One of my life dreams is to hike through the backcountry of New Zealand. To sleep beneath majestic mountains. To wander through rolling hills dotted with volcanic boulders. To go days without seeing another human being.
I had originally hoped to make the trip before I turn 30 in, oh, God, nine months, but that looks like it won't be possible.
There are two impediments preventing. First of course is financial. The flight to New Zealand is the longest possible flight in the world and as such costs more than my girlfriend and I can really afford right now. Or in the near future. Basically "Next year in New Zealand" is probably going to become our "Next year in Jerusalem" as it may take 2,000 years before we can afford the tickets.
Second is physiological. We are probably not up to a multiple-day hike at this point. In order to build ourselves up to the point where we can trek the misty mountains, we need to get some wilderness training going.
The first hurdle we need to surmount is getting used to sleeping outside again. It's been almost two years since I've gone camping, even though in that time we've acquired hiking backpacks, top-of- the-line sleeping bags and a food container that even the mightiest grizzly can't open without a flathead screwdriver.
And while I haven't forgotten how to set up a tent, many of my camping skills have atrophied in the downtime.
Last week we went on a test run in the Mohawk Trail State Forest, a place I have driven by an endless number of times but never before actually entered. It was an overwhelming success in that I was more or less able to cook over the fire, we were not eaten by mosquitoes/bears, and we managed to slip in and out in the brief window between torrential rainstorms and murderous heat.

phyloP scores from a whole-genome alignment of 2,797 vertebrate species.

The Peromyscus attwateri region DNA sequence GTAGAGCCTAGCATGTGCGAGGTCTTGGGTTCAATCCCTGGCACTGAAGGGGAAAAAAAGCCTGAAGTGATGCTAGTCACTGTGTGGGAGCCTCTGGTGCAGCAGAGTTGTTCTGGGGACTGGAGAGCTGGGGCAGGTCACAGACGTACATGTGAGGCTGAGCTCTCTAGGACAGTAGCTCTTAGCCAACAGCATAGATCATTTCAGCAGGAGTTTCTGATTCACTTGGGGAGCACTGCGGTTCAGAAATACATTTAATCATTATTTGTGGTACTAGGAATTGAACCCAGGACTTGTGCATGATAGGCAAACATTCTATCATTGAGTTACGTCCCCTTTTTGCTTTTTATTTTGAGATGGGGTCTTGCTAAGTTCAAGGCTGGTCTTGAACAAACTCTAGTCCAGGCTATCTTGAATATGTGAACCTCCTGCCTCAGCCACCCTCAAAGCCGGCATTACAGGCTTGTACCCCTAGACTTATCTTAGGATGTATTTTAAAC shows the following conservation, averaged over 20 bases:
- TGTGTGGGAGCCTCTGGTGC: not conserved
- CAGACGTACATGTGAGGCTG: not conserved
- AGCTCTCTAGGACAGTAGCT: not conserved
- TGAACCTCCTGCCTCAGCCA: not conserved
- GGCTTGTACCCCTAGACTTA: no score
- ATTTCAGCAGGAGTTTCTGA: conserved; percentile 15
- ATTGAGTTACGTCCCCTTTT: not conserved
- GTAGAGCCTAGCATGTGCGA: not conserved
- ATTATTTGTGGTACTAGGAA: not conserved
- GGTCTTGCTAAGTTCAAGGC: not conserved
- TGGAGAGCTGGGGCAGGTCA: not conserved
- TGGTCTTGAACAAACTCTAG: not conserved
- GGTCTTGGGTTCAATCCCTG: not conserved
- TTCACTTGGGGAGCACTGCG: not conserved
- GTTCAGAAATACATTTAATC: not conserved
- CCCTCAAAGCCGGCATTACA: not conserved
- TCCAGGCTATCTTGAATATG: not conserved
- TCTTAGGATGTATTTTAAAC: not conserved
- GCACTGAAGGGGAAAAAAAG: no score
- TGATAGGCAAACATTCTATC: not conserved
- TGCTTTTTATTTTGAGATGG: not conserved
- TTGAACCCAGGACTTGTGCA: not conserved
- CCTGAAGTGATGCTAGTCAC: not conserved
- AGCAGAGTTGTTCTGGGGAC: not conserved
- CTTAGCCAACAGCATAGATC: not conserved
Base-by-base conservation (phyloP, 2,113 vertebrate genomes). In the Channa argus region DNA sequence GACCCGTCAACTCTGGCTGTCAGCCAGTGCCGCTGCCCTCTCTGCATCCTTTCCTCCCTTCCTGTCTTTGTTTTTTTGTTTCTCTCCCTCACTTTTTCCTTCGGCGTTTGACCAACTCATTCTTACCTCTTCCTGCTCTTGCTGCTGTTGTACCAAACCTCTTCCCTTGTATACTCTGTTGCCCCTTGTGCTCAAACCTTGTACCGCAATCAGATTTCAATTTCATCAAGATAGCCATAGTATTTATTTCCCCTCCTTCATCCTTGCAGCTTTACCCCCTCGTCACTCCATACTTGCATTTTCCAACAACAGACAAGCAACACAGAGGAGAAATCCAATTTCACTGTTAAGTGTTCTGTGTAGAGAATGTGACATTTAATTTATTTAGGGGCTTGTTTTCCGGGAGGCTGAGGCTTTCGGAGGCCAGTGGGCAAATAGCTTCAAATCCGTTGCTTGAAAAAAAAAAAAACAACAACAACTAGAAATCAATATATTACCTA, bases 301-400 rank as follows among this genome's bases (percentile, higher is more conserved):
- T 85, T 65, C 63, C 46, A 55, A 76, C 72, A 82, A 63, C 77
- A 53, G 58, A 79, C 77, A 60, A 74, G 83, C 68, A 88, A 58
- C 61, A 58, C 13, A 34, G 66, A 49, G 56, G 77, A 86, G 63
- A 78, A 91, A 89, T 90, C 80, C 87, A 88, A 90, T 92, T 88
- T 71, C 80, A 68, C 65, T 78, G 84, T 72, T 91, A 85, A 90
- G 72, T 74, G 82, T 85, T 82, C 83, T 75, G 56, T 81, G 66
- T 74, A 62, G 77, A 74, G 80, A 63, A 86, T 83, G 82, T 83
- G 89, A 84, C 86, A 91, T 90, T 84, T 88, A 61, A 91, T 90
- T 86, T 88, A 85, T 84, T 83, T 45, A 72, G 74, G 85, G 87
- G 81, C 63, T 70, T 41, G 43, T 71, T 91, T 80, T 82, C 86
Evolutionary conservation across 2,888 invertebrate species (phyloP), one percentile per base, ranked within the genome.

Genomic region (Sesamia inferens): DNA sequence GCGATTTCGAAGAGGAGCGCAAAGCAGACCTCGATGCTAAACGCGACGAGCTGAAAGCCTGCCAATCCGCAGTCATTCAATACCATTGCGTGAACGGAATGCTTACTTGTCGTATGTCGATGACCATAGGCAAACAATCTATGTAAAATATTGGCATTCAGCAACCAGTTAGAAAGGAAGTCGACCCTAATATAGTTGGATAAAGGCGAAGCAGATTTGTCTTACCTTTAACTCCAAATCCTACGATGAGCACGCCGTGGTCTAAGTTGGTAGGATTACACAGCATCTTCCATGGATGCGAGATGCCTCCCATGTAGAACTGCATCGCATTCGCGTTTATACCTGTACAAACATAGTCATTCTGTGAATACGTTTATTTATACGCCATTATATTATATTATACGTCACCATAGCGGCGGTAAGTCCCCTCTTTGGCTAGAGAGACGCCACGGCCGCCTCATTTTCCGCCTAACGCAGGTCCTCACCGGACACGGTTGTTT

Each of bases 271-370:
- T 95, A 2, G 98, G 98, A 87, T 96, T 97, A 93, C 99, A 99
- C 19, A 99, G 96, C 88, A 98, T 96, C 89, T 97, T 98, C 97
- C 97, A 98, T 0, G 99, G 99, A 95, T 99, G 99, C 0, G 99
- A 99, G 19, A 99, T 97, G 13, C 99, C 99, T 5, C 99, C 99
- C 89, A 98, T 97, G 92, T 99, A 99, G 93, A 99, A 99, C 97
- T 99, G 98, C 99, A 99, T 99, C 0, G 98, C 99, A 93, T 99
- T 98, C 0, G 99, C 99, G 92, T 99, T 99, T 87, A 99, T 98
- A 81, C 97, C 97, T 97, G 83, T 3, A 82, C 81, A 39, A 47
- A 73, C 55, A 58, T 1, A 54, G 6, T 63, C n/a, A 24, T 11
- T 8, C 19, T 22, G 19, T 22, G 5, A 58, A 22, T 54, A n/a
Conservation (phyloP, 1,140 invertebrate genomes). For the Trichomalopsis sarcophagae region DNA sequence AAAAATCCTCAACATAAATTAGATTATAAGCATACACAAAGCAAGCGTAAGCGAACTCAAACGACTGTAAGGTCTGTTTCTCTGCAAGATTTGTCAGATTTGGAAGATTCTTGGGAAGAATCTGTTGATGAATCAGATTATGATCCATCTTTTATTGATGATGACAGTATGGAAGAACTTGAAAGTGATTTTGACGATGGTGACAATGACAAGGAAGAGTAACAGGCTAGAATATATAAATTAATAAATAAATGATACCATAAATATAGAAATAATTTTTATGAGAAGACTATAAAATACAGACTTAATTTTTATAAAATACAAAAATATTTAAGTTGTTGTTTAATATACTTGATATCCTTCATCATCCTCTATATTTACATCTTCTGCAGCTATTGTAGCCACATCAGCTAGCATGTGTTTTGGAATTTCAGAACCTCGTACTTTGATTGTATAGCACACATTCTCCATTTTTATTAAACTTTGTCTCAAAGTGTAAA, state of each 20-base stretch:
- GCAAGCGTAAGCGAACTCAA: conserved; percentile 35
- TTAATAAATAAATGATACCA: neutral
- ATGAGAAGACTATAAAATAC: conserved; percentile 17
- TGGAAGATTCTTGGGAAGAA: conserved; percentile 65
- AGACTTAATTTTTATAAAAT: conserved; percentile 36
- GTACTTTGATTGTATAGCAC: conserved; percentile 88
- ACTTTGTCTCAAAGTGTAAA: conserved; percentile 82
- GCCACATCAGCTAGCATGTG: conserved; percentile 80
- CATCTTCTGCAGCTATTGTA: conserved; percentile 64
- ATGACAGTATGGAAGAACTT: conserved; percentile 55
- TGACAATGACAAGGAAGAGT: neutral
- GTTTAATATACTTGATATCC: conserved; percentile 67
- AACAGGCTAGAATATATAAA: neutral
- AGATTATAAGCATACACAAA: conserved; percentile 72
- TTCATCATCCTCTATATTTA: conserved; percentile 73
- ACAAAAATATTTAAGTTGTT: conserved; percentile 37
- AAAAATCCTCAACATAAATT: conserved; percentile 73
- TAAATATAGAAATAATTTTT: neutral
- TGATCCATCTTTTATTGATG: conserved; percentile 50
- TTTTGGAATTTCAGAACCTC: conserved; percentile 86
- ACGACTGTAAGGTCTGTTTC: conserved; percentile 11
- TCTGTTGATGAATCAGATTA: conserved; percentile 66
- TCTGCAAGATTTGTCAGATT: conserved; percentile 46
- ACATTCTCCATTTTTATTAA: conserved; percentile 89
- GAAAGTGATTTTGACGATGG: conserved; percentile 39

We camped on a night when we were the only ones in our section of the campground. I'd like to believe that I could have fun in a campground when it starts to fill up, to make friends with the other campers and trade stories, to hear the children playing in the gathering dusk, to experience the comradeship that mankind has felt for millennia when sitting around the fire. But I know that 10 minutes in, I'll see someone smoking while they complain about how their iPhone isn't getting service and I'm going to regret that we ever learned to rub two sticks together.
As a follow-up, we're planning a trip to the Mount Greylock State Reservation campsites soon, one of the few areas that require you to walk to your campsite.
The sad thing is that most campsites assume that you'll be coming in an RV. Now don't get me wrong. I know a lot of people don't have the time or the ability to hike a day into the woods before setting up camp. I don't begrudge people their gargantuan campers, nor do I think that those who go camping with a full kitchen on wheels are about as close to nature as the floral section of Stop & Shop. Really. I'm just glad people are getting out at all, even if they have to drag a small studio apartment with them. Anything that gets people off the couch and into the world is a good thing. If they happen to drag the couch with them into the world it's still a net positive.
What bugs me, though, is that bringing enough hardware to build your own Iron Man suit is the default while camping with just a pair of backpacks needs to have a label like "primitive" or "rustic."
It's sort of like how vegetables grown in the same way they have been since the dawn of agriculture get a special label saying "organic" while the ones sprayed with chemicals invented in the 1940s are considered "conventionally grown."
In my mind, towing a camper out into the world is defeating a major part of the point of camping. The purpose of camping is to remind ourselves that, no matter how far we've advanced, civilization is just a few pinpricks of light scattered across a vast globe and the wild is still all around us. And, if we're lucky, we get to wander through it and experience it. Next year in New Zealand.